SAN JOSE -- Seeing Matt Murray bound into his postgame media scrum, saying "excuse me, excuse me," as he cut through a gathering of reporters like a kid trying to get to the front of the line at an amusement park, you would have never known that only minutes earlier the Pittsburgh Penguins rookie goalie gave up the biggest goal of his life.
Joonas Donskoi doinked one off of Murray's mask and into the back of the net 12:18 into overtime to lift the San Jose Sharks to a 3-2 win against the Penguins in Game 3 of the Stanley Cup Final at SAP Center on Saturday.
Murray made 23 saves on 26 shots, not enough to stop San Jose from cutting Pittsburgh's lead in the best-of-7 series to 2-1.
"I definitely don't dwell on it," Murray said, half-laughing as the words came out of his mouth.
This is the beauty of Murray, all of 22-years-old.
Video: PIT@SJS, Gm3: Ward blasts home equalizer
He can give up a self-described "bad goal," like the one he allowed to Joel Ward at 8:48 of the third period that tied the game at 2-2, take a deep breath and forget about it. He can give up an overtime goal and minutes later act like it never happened.
He's good at it. He's good at moving on. He's 4-0 in the Stanley Cup Playoffs after a loss. That's a good sign for the Penguins going into Game 4 here on Monday (8 p.m. ET; NBC, CBC, TVA Sports).
"After a goal goes in you can't take it out of the net and you can't take it off the scoreboard, so you move on and you just worry about stopping the next one," Murray said. "I made a couple good saves there in the third and a couple in overtime. Unfortunately that one [in overtime] gets past me, but I felt really good all night to be honest."
This is what the Penguins love about Murray. They love his composure, his calm. They trust him. It's all good and it bodes well for a bright future for him in Pittsburgh, maybe even with a Stanley Cup ring in his first playoff run.
But there was one problem with all of this Saturday. Ward's goal, the one that tied the game, it never should have happened.
There's a myriad of reasons why Ward should never have even been in position to take an uncontested slap shot from a foot below where it says "STANLEY CUP FINAL" in the Penguins zone.
Sidney Crosby should have gotten the puck deep in the other end. Kris Letang shouldn't have joined the rush with Crosby when the Penguins were still a few seconds away from killing Nick Bonino's four-minute high-sticking double minor.
Ward shot while the Sharks had a 3-on-2.
Video: PIT@SJS, Gm3: Murray denies Thornton in overtime
Regardless, Murray knows he should have stopped it. It's a shot he probably would stop if Ward fired from there nine more times.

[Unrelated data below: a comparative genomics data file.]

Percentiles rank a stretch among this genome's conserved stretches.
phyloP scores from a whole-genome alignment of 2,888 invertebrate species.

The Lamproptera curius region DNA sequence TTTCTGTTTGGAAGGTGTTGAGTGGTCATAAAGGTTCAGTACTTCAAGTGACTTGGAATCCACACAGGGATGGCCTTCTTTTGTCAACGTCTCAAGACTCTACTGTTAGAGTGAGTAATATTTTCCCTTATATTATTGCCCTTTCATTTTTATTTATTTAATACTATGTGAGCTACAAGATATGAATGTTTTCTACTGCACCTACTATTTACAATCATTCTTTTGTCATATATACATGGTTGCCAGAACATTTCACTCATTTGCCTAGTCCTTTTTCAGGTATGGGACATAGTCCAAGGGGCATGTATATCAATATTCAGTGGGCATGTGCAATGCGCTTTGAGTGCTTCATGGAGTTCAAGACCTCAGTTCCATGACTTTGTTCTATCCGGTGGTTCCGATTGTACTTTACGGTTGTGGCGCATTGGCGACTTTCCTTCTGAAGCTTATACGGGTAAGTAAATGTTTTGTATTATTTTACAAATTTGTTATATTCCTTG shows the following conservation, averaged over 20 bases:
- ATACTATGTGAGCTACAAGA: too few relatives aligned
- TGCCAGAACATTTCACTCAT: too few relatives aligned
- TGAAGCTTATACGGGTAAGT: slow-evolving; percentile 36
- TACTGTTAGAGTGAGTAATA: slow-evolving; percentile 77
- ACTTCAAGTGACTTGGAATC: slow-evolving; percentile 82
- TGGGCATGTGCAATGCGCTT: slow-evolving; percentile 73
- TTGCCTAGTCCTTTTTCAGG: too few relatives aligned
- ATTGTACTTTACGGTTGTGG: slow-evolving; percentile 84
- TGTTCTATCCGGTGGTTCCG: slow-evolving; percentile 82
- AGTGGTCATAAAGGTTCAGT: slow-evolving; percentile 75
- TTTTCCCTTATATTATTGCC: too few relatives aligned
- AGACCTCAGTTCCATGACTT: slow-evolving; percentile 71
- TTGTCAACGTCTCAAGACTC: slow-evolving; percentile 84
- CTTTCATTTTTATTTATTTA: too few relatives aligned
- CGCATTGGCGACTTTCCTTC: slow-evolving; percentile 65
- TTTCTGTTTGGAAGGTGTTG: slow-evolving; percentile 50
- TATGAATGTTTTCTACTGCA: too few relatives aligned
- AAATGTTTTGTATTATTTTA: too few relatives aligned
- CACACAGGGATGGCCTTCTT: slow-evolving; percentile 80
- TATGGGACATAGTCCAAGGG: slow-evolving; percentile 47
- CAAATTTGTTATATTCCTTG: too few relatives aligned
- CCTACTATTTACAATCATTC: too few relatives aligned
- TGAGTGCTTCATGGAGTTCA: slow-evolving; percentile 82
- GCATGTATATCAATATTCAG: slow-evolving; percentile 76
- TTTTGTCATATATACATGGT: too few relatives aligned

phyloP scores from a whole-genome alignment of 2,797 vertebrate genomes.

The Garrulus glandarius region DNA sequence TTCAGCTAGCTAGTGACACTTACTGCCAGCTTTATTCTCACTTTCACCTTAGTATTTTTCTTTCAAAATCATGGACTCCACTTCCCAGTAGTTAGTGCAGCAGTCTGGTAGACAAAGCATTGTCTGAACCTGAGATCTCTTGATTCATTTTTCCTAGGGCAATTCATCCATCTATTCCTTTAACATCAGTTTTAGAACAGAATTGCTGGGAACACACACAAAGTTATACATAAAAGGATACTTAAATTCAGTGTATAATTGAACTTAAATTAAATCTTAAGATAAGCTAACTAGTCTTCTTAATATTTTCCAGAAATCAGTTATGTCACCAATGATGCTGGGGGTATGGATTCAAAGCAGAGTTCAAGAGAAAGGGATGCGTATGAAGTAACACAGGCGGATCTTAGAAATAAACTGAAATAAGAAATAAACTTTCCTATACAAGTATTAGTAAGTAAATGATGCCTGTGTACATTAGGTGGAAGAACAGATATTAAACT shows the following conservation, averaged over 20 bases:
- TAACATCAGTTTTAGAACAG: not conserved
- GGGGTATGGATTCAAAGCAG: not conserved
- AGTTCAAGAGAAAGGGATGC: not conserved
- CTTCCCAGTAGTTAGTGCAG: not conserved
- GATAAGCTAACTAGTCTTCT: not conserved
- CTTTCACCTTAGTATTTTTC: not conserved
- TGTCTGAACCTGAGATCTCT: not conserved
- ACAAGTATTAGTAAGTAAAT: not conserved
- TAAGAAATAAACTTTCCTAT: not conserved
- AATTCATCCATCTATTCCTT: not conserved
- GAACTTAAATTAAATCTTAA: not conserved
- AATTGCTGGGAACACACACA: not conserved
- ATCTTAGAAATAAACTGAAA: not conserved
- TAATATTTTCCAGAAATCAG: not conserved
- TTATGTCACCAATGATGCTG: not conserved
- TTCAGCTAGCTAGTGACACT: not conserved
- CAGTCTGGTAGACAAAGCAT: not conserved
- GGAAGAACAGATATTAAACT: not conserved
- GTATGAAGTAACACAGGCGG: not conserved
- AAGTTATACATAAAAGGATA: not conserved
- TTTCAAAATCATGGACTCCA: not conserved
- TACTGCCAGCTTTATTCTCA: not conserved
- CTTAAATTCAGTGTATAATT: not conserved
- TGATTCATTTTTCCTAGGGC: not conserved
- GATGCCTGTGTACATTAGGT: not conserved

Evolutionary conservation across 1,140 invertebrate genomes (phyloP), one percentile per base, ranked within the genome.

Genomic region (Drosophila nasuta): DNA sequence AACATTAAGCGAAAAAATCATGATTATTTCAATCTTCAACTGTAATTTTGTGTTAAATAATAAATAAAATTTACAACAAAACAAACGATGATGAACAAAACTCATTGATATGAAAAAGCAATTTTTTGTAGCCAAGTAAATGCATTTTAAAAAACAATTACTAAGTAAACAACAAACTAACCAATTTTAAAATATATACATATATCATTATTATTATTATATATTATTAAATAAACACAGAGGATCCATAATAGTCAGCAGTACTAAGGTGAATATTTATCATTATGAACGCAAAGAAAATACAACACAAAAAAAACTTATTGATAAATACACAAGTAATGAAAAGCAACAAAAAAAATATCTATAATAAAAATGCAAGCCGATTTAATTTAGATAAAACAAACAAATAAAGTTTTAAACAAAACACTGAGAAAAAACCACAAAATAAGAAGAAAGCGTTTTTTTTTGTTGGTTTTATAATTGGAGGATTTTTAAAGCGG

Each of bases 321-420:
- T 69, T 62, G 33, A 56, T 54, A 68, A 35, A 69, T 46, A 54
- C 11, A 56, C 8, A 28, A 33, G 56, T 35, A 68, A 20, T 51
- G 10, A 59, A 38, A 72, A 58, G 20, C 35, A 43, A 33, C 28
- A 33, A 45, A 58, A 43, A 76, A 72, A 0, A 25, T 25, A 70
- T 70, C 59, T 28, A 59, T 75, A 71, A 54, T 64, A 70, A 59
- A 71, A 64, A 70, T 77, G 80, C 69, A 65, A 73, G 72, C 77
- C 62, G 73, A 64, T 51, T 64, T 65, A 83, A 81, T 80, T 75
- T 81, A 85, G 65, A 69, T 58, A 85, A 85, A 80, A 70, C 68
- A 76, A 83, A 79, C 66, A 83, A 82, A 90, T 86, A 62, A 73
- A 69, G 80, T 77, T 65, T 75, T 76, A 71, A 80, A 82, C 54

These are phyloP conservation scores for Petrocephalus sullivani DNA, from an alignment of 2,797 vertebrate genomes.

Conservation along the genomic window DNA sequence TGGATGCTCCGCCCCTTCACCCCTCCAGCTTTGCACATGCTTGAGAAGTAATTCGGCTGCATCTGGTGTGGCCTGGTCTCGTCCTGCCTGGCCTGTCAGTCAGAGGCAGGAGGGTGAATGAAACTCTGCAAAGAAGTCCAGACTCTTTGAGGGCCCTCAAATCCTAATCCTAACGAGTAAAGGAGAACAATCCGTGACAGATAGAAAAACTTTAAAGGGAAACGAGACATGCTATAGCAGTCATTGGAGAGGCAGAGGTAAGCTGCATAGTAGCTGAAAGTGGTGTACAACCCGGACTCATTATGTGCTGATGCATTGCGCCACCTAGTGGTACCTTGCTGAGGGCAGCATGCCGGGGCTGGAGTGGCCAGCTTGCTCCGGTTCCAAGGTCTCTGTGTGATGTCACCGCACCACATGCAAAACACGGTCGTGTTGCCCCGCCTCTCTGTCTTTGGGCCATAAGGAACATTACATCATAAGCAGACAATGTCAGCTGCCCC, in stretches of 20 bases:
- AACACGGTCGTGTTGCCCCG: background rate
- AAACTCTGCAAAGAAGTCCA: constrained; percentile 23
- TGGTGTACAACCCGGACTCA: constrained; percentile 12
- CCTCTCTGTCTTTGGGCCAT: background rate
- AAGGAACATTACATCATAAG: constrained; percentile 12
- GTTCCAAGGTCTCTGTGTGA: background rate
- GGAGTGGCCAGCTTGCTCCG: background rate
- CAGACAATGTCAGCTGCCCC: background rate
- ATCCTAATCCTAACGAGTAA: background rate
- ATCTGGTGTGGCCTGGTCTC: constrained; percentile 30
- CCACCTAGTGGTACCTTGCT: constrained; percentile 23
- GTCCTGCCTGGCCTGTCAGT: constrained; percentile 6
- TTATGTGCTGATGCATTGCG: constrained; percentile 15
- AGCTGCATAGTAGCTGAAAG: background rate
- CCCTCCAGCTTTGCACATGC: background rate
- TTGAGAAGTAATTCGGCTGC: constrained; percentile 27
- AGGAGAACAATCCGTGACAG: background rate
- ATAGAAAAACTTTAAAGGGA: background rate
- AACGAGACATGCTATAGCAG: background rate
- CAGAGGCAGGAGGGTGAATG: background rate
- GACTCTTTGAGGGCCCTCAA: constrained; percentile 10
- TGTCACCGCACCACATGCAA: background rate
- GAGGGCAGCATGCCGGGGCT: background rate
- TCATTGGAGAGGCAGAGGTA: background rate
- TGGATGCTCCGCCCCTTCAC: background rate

"I felt really good all night so I don't want to say one bad goal makes it a bad game necessarily," Murray said.
Nobody is suggesting it does. But on this stage, in the Cup Final, when a goalie allows an uncontested 41-foot straight-on slap shot to beat him, costing his team the lead in the third period, it doesn't get buried as one that got away.
It gets discussed and dissected until there's another game to play.
And so Murray described it as "a bit of a weird one." He talked about how Ward's release point was further back than on most slap shots and how the puck dipped at the last second, how he "just waved at it and missed it."
Then came his admission of guilt.
"It's not a good goal by any means," Murray said, "but I thought I made a couple good saves after that."
No doubt about it. That's, again, why the Penguins love him so much.
"They were pressing late and he made some saves," Crosby said. "In overtime he made some saves. [Murray] was great. He gave us a chance."
He did by making some ten-bell saves in overtime.
Video: PIT@SJS, Gm3: Murray stones Burns in front
Murray stopped Sharks defenseman Brent Burns at the door step and then smothered the puck one minute into overtime.
He stopped Burns' shot out of the corner at 6:18, and he made a gigantic save on Thornton's wrist off of a 2-on-1 with Joe Pavelski at 6:59. Pavelski had another great look seconds later, but Murray hugged the left post and prevented that one from getting past him too.
But Donskoi's shot was a bee-bee that Murray couldn't stop. It ricocheted up, clipped the side of his mask and went into the top right corner of the net.
Video: PIT@SJS, Gm3: Donskoi goes top-shelf to win Game 3
"I'm not sure it got deflected, but I know the puck was rolling when he turned his stick over," Murray said. "The way he had his stick it was pretty closed off so I don't think he was going top corner, I think he was just trying to get it on net. The puck either rolled or it hit something and it just went off the side of my head and snuck by. It's a pretty good placement of a shot, I guess."
Good enough to where it was impossible to stop?
"There's always something you could have done," he said, refusing to absolve himself of blame, "but I definitely don't dwell on it."
He certainly didn't on this night.
Murray stood in front of the reporters with their cameras and recorders and acted like nothing had happened. There was no sign of devastation, which is part of his charm and why the Penguins trust him and love him so much.
Maybe in Game 4 he also won't allow an uncontested 41-foot slap shot to beat him. They'll love him even more. They might win too.